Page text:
The largest Silla bell is from Bongdeoksa (Pandok-sa), also known as the Emille Bell, which was cast in 771 CE to honour King Seongdeok (r. 702-737 CE). An inscription on the bell informs us of the lengthy process needed to cast such giant bells. It states that the project was begun by Seongdeok’s son King Gyeongdeok but he died in 765 CE when it was still not ready so that his son Hyegong was left to finish the job. According to a legend in the 13th-century CE Samguk yusa, the task was so overwhelming the man responsible for casting the bell that he was driven to throw his own daughter into the molten bronze in the hope that her sacrifice would allow the bell to be finally made. The sound of the bell when rung is thought to echo the girl’s despairing cry of emille (‘Mother’) as she was thrown into the bronze, hence its popular name.
A close examination of the surface of the bell reveals that the mould was made of several different pieces and there were ten pouring holes in the crown. Around 3.5 metres tall and 2.27 metres in diameter, it is decorated with lotus flowers and heavenly beings with the classic Silla suspension loop in the form of a dragon. Weighing almost 19 tons, the bell is now on display in the Gyeongju National Museum. Even the Pandok-sa bell would have been dwarfed, though, by some of the larger bells which have, unfortunately, not survived. One, the Hwangnyong-sa bell, is recorded as having weighed a massive 500,000 kunor over 300 tons.
The Goryeo dynasty ruled Korea from 918 CE to 1392 CE and Buddhism continued to be the most important religion of the state. 70 bells from this period survive with 17 of them carrying dates, the earliest being 963 CE. Many examples are today in Japan, given as gifts by the Yi government or looted during the 16th-century CE Hideyoshi invasion. Goryeo bells are smaller than the giant bells made by the Silla kingdom but can still be up to 1.7 metres tall. They, too, were cast in bronze and decorated with dragons and heavenly figures, but now also Buddhas and bodhisattvas too. If anything, the Goryeo bells are more decorative than their predecessors with one example from the Naesco temple in south-west Korea (1222 CE) having lotus leaf petals protruding from the upper rim of the bell, a more elaborate border around the nine-nodule squares, and four spheres added to the dragon suspension loop. Perhaps the most outstanding Goryeo example is the 1.7 metre tall bell now at the Toksu Palace Museum of Fine arts in Seoul.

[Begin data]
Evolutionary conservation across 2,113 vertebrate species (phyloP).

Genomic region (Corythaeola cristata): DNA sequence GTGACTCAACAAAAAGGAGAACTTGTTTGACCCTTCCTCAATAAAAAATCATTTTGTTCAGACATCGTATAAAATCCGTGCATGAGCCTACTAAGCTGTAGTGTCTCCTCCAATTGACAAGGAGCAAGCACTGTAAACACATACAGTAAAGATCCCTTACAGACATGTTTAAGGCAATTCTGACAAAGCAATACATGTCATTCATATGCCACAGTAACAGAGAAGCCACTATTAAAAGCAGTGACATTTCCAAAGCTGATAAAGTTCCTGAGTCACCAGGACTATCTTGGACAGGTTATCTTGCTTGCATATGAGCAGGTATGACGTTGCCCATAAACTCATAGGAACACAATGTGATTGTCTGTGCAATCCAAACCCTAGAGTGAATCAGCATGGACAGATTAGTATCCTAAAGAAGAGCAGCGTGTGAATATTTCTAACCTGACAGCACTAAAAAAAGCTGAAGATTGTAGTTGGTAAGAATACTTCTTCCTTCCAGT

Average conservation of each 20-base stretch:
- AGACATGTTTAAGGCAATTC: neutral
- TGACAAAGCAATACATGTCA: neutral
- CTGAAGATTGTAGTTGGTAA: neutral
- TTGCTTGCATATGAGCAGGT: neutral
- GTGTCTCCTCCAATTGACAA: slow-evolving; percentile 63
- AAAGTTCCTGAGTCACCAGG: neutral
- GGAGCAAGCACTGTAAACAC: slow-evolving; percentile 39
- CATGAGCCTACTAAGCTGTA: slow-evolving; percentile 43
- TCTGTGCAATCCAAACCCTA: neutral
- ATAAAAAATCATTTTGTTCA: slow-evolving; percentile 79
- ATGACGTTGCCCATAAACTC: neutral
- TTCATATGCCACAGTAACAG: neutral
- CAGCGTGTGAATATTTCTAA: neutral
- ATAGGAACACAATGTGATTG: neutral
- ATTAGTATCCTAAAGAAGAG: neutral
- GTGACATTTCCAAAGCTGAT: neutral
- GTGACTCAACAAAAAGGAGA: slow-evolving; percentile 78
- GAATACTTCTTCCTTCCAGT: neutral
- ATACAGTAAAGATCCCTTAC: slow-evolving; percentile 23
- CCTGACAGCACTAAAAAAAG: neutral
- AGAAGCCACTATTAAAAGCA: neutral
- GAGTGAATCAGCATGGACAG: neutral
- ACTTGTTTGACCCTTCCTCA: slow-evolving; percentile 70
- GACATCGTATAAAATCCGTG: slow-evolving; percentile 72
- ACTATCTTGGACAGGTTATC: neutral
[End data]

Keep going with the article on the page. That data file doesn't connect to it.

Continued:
Bells must not have been particularly popular with the local peasant populace as they were often compelled by monasteries and temples to ‘donate’ their bronze goods so that they could be melted down and recast into bells. This is probably the origin of the Bulgasari monster of Korean folklore. His name means ‘Buddhist Temple Dweller’ and he was thought to have lived off bronze and iron which he melted with his red-hot body. He was especially fond of needles and promised to chase away other monsters if his appetite was satisfied. Handbells and temple gongs were also produced in metal for use in Buddhist monasteries, and these smaller works were often beautifully inlaid with very fine pieces of silver or gold.
- Ki-baik Lee. A New History of Korea. (Harvard University Asia Center, 1984).
- Kim, C. The Arts of Korea. (Thames & Hudson, 1966)
- Portal, J. Korea: Art and Archaeology. (Thames & Hudson, 2000).
- Pratt, K. Korea: A Cultural and Historical Dictionary. (Routledge, 1999).
Originally published by the Ancient History Encyclopedia, 10.18.2016, under a Creative Commons: Attribution-NonCommercial-ShareAlike 3.0 Unported license.